What is contributed capital? It is the money a company has borrowed at one time or who have lent the company money. This can be in the form of debt, stocks, debentures and any other forms of assets you have. Anytime you borrow money from a third party or any time you issue stock to the company, you are adding contributed capital to your balance sheet.
The way capital is used and measured varies depending on your circumstances. It can either be tangible or non-tangible. Non-tangible capital represents those items of value which are not traded on a regular basis such as patents, franchises, equipment and property. On the other hand tangible capital is all that which is traded or lend (such as receivables, payroll and inventory). One way to look at the difference between the two is that tangible is what is being spent on plant and equipment while non-tangible is what is being spent on inventory and capitalizing activities.
It is a good idea to break capital into two categories: Working Capital and Liquid Capital. Working capital is what is needed to finance daily operations such as rent, utilities, payroll and loans. This represents the cash flow that a business needs to maintain its operations. Usually this type of capital is obtained from banks or from the issuing commercial lender. The most common working capital is short-term loans from banks and mortgage banking institutions.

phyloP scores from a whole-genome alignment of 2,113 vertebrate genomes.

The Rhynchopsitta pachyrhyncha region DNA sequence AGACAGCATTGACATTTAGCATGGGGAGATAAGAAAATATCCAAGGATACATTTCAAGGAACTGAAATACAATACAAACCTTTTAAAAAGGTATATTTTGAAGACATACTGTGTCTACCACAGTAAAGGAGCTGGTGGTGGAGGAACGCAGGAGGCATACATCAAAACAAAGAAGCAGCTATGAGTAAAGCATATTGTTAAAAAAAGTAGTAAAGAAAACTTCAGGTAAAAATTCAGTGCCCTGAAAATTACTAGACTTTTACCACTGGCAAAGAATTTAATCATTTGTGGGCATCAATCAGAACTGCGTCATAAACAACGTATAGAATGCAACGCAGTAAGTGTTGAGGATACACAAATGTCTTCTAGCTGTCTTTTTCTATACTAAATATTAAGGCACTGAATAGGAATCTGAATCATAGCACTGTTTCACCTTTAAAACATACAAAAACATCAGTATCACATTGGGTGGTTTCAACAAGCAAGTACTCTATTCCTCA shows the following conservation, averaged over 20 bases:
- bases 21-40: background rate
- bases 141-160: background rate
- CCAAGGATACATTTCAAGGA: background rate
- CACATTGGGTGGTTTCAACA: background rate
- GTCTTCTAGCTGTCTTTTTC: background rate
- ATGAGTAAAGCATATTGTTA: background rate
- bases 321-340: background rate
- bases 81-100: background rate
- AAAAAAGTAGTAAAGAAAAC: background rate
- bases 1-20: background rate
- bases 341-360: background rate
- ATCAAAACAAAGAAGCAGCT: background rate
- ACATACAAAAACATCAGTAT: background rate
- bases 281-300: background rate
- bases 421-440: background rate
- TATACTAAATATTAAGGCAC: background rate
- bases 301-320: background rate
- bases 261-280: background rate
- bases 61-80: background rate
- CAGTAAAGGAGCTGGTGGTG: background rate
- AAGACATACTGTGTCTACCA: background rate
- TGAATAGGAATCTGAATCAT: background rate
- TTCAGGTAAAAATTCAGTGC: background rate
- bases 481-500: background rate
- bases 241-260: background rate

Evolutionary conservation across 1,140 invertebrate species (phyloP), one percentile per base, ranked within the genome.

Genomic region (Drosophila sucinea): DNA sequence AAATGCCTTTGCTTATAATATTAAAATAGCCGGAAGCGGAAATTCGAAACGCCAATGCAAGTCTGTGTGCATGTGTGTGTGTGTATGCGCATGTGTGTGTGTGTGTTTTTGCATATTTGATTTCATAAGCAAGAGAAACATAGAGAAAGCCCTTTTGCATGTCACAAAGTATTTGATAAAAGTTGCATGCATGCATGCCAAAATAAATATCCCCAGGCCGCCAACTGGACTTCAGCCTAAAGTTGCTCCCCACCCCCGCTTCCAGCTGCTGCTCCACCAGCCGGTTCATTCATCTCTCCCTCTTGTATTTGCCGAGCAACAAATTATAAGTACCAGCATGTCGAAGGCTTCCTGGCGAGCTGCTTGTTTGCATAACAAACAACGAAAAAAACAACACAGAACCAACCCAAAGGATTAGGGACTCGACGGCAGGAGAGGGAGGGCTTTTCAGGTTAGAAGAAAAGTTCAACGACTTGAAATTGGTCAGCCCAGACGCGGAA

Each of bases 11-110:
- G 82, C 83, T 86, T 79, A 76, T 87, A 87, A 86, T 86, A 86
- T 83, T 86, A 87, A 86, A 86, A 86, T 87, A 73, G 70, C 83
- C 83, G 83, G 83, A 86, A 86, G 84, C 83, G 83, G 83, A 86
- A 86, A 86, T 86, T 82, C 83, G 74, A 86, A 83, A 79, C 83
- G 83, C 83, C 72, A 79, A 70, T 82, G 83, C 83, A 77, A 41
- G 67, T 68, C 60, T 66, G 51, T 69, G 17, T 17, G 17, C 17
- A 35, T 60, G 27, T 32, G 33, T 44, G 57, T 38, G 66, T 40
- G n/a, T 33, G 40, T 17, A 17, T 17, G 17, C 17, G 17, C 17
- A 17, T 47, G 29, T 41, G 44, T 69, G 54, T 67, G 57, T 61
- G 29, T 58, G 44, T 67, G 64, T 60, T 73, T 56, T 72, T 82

Liquid capital on the other hand represents the excess cash that a company can invest in operations and/or product development. This type of capital is usually obtained by borrowing from a bank or the issuing commercial lender. Usually banks provide higher interest rates than other sources.
One way of increasing the capital return is through dividends. Dividends are payments made regularly to the shareholders of the company. Most companies use dividends to release retained earnings to expand their business and provide new products or services. If retained earnings are released without any further investment, the company will receive an amount equal to the total of dividends plus a profit for the year.
The retained earnings refer to profits retained by the company after all expenses have been deducted. These profits are then distributed between the owners of the company divided between them as their annual dividend. The annual dividend is generally computed by multiplying the net profits by the current shareholder’s capital. For instance, if a shareholder owns 100 shares of a given company’s stock, his/her annual dividend will be the company’s capital. Also, if a company has no share holders, the capital it receives is retained by the company until it sells some of its stocks to the public. The first sale of stock represents the company’s capital increase.
There are many factors that affect a company’s retained earnings. Among them are the retained earnings of the business as well as the overall market trends. Another factor that affects the retained earnings of a company is the financial performance of its owners. This factor is also an important determinant of capital gain and retained earnings. It is usually believed that the longer the time frame until an owner sells his share, the larger the capital gain he will receive.
In order for business enterprises to plan and analyze their retained earnings and capital, they must calculate the net worth as well as their retained earnings using the CAGR method. This method is a simple mathematical formula. Capital is what is retained from a business’ original assets after all expenses and payments have been made. Retained earnings represent the value of all the money an enterprise makes after all the debts of the enterprise have been repaid. When an enterprise sells a portion of its assets to raise funds, the value of what is contributed capital is accounted for in that transaction.